• Let's discuss the concept of value exchange. Every time you communicate with a prospect or customer, you create a friction point. You are either adding value or removing value. You are engaged in "relationship banking." Think of this like you would your checkbook - you cannot make withdrawals without a balance. So, be sure to build a balance of trust and value before you make a withdrawal. Here is a simple, value-first formula that illustrates the concept: Give Value + Give Value + Give Value = Make an Ask.

    I'm not saying that you don't give them a CTA or don't ask them to shop in the first three emails. Instead, I'm advocating that the way your communication is structured is intending to deliver value/education/helpful information first and foremost.

    Identifying Your Ideal Customers

    A crucial component of your marketing strategy is identifying your ideal customer. You should know as much as possible about them – how old they are, where they live, their primary challenges, and what they want. Armed with these insights, you'll be able to communicate and connect with them quicker.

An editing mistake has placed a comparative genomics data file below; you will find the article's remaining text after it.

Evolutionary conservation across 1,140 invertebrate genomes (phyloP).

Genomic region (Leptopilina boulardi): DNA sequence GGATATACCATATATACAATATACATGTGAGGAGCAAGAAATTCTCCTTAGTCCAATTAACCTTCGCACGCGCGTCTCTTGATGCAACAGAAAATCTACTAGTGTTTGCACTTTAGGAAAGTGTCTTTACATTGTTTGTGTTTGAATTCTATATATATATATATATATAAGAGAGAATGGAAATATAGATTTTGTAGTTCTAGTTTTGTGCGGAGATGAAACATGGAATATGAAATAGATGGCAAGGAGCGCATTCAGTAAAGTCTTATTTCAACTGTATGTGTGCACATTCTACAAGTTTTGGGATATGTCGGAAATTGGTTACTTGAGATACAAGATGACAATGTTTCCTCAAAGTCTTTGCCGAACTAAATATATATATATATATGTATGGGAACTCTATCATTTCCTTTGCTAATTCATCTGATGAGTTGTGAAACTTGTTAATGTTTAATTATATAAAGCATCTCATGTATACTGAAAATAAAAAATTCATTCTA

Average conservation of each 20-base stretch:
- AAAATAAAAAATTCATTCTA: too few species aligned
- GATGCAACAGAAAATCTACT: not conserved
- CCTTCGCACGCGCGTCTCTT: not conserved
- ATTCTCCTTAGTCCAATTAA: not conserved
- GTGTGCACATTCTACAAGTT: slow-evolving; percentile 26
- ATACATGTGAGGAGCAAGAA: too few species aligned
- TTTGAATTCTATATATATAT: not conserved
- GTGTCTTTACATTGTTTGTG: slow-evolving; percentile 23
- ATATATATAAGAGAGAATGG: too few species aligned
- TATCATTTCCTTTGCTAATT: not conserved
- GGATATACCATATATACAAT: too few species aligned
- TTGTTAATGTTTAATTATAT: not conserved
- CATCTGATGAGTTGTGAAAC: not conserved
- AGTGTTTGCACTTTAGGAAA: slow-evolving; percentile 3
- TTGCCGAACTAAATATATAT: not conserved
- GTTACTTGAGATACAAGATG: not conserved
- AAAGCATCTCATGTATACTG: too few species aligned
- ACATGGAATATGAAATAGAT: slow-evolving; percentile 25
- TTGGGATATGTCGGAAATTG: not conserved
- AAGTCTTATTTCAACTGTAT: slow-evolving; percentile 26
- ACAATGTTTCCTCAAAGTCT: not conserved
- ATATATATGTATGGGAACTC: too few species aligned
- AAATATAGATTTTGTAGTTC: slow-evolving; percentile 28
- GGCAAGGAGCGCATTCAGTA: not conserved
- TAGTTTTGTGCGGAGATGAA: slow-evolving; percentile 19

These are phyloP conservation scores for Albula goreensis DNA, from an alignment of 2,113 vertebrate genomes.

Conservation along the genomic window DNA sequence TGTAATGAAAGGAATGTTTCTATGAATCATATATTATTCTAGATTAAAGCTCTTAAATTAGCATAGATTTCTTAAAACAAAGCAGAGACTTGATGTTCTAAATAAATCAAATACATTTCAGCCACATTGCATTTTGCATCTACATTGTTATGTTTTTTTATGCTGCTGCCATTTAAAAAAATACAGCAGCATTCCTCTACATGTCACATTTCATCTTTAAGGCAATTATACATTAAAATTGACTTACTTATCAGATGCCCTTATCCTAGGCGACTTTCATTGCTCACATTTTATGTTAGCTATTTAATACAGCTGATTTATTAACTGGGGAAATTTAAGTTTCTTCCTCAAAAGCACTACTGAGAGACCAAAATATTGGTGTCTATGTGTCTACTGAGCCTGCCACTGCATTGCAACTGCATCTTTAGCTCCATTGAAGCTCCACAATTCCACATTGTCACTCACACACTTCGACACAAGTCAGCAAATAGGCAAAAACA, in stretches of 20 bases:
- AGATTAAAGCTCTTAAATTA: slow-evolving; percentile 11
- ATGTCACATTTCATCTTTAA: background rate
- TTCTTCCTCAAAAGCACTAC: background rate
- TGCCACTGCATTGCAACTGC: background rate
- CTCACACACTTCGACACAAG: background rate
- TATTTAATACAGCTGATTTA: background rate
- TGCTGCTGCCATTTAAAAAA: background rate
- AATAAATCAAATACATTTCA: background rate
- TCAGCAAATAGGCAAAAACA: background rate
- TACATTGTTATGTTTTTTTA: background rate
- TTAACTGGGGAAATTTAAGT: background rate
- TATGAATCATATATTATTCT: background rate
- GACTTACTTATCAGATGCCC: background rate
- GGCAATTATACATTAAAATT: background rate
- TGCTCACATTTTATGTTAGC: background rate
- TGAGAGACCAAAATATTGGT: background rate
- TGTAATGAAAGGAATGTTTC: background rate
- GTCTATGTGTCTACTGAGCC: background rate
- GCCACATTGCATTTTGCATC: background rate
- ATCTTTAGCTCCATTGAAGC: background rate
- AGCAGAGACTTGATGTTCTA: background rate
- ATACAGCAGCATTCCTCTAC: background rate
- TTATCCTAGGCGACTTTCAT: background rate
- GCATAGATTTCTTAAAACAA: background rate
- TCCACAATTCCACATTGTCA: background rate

The primary benefits of mapping out your target customers are:

  • Establish a framework for how to communicate.
  • Outline for complementary interests.
  • Create a tool for advertising criteria.
  • Developing a Precise Message

    Writing precise messages is perhaps the best way to make sure that you don't hand your prospect too many bowling balls. Here are some perspectives to consider to ensure that you're presenting a clear message:

  • Customers don't buy "things."
  • Decisions are not primarily based on logic (they're based on emotion!).
  • Features don't sell (unless new tech).
  • No one cares about you or your business (they care about themselves).
  • Don't overwhelm your reader. Keep your message short and on point.
  • Constructing Your Customer Journey